Louise Forthun’s stencilled paintings and works on paper have always foregrounded the tension between the material and formal properties of image making. Through the uncompromisingly hard-edged, cut line of stencil paired with the fine atomised, close to weightless dots of sprayed paint, they deftly bring together painting and photography; printing and painting; positive and negative; the mechanical and the handmade; mass and void. As Forthun explains, while describing the source images of these impressive new works, they also disrupt conventional dichotomies of the city and nature:
In an earlier series of paintings–Into the Light–Melbourne was seen from west to east and while these dense aerial views gave me a springboard to tackle the dynamic city, for Landscaping I specifically wanted to look at its relationship to its environment. So I asked Ken Rae to photograph the city from east to west, in the hope of capturing the greater landform of the bay and mountains. I was delighted to find an image that perched the mountains and bay high on the horizon with the city fanning out and dangling below. Falling toward the viewer the city looks as if it has been poured from a vessel. The streets blurred to rivers and back again. The idea that landscape and city are oppositional did not seem so clear.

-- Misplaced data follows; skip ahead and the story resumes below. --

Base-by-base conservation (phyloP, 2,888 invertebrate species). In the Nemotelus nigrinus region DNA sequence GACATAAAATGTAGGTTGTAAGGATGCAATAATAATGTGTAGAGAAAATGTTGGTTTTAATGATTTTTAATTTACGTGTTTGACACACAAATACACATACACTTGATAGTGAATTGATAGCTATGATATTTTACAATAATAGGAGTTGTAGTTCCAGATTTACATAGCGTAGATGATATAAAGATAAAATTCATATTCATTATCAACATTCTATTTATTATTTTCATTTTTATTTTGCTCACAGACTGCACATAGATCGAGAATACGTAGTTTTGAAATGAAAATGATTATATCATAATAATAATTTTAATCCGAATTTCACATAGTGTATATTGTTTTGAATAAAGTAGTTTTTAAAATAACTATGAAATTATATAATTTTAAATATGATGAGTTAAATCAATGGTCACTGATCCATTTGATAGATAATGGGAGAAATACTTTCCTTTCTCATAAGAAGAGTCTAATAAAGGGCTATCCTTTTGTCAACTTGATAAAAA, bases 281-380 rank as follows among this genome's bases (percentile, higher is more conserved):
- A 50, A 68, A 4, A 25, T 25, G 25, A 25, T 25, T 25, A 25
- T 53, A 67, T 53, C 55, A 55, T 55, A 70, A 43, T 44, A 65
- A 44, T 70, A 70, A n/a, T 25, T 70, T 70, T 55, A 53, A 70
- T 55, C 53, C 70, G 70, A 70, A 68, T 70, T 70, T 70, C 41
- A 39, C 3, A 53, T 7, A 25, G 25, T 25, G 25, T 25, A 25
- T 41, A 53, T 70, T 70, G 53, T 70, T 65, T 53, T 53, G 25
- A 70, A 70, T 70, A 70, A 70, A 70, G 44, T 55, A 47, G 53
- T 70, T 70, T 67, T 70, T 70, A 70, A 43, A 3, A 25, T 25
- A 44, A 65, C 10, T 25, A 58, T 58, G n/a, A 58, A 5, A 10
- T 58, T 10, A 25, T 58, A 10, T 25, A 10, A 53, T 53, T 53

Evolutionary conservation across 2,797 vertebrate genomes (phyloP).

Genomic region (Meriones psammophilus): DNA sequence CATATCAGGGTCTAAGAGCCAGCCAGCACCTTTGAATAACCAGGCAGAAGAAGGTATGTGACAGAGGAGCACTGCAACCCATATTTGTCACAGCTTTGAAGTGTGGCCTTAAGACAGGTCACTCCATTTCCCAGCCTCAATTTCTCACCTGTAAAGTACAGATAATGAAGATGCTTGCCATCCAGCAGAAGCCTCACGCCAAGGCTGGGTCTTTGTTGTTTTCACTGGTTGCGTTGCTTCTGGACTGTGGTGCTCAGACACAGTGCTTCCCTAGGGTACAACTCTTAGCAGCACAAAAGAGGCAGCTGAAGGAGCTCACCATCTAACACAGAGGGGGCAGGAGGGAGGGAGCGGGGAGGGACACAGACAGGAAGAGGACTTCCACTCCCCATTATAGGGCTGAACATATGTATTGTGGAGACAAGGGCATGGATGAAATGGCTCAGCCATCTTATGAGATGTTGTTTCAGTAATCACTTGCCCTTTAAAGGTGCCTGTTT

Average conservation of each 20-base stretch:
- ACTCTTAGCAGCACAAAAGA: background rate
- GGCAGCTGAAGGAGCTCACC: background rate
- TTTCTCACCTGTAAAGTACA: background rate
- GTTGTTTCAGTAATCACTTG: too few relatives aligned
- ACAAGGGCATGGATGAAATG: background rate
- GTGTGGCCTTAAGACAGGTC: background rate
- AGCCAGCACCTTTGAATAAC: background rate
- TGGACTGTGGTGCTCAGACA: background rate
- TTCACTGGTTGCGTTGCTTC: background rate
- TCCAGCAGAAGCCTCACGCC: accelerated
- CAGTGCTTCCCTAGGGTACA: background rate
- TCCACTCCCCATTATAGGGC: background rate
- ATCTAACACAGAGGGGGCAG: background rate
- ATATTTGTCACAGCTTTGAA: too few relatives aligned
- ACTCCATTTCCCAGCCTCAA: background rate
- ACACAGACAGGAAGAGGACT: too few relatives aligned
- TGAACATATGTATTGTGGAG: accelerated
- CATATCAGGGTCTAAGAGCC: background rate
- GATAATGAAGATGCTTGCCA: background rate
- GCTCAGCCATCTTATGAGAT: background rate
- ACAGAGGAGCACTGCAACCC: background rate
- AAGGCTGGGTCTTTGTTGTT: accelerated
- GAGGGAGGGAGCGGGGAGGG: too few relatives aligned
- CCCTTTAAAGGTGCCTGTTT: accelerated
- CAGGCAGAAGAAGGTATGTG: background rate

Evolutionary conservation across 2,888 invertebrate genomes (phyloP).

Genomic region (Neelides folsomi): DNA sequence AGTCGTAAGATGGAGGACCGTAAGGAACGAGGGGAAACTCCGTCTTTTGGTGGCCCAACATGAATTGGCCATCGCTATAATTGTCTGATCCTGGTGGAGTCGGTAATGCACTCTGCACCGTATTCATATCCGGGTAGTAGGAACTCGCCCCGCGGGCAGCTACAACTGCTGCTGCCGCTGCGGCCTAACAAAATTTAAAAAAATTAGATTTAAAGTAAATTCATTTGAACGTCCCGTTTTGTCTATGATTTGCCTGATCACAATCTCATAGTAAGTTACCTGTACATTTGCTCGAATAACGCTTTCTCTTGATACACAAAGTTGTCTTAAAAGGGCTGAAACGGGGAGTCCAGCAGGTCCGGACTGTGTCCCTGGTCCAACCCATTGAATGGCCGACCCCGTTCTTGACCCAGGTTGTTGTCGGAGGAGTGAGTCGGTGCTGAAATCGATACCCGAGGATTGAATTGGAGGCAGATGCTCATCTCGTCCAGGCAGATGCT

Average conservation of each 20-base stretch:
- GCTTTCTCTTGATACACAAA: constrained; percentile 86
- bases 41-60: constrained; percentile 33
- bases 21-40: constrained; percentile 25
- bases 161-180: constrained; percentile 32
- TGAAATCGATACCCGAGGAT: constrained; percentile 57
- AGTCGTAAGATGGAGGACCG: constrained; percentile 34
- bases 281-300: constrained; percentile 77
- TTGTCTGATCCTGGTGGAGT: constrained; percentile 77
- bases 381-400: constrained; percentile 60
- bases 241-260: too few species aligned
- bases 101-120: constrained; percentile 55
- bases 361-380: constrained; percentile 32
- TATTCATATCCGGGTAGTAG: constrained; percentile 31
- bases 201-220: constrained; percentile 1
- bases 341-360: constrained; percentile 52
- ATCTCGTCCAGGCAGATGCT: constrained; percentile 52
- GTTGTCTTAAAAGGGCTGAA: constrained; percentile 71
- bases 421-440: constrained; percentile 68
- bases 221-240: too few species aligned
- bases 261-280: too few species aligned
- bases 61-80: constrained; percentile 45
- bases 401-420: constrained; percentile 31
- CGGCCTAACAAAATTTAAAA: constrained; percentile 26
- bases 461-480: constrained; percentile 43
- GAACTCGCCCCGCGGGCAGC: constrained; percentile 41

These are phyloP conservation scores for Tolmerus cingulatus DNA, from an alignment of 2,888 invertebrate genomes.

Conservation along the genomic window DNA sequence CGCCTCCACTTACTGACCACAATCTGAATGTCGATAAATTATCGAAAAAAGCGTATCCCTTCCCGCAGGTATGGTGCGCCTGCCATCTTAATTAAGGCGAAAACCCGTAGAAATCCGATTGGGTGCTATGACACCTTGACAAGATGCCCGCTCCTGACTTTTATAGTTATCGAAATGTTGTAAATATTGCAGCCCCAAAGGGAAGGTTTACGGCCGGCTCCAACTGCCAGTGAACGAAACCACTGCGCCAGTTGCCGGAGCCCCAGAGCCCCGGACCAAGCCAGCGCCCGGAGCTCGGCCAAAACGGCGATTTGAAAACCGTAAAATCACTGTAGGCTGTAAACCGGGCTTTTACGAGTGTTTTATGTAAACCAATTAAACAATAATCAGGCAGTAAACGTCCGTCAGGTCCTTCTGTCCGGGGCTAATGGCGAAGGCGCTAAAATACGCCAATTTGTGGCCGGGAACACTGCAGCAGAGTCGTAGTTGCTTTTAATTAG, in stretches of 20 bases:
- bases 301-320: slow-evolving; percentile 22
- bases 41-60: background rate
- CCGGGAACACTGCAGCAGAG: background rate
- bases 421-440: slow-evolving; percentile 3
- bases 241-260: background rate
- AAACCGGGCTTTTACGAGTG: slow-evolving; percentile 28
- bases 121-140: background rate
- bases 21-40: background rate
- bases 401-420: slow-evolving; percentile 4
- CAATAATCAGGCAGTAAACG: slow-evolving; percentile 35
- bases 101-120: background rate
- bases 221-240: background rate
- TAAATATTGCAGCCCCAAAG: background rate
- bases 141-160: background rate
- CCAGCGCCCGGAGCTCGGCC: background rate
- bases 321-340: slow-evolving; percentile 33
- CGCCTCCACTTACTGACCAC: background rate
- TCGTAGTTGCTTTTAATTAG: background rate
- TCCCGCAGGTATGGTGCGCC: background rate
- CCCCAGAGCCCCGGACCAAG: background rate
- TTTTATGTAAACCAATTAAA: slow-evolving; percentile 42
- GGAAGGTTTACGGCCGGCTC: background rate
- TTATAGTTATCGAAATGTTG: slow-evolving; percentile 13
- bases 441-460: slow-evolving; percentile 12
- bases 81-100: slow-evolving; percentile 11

In responding to these aerial photographs Forthun’s stencils mask air-brushed paint in lush saturated colours. The paintings are built up from multiple sprays of paint using the same stencil and this layering is further complicated when Forthun moves the stencil between paint applications. The resulting blurred or visual stutter, technically most like a misregistered print, is visually more akin to a disrupted video image or pinched film. It is a curiously mechanical and screen-based rather than a painterly effect and it pushes the works away from their documentary source imagery towards the fictional and mythic.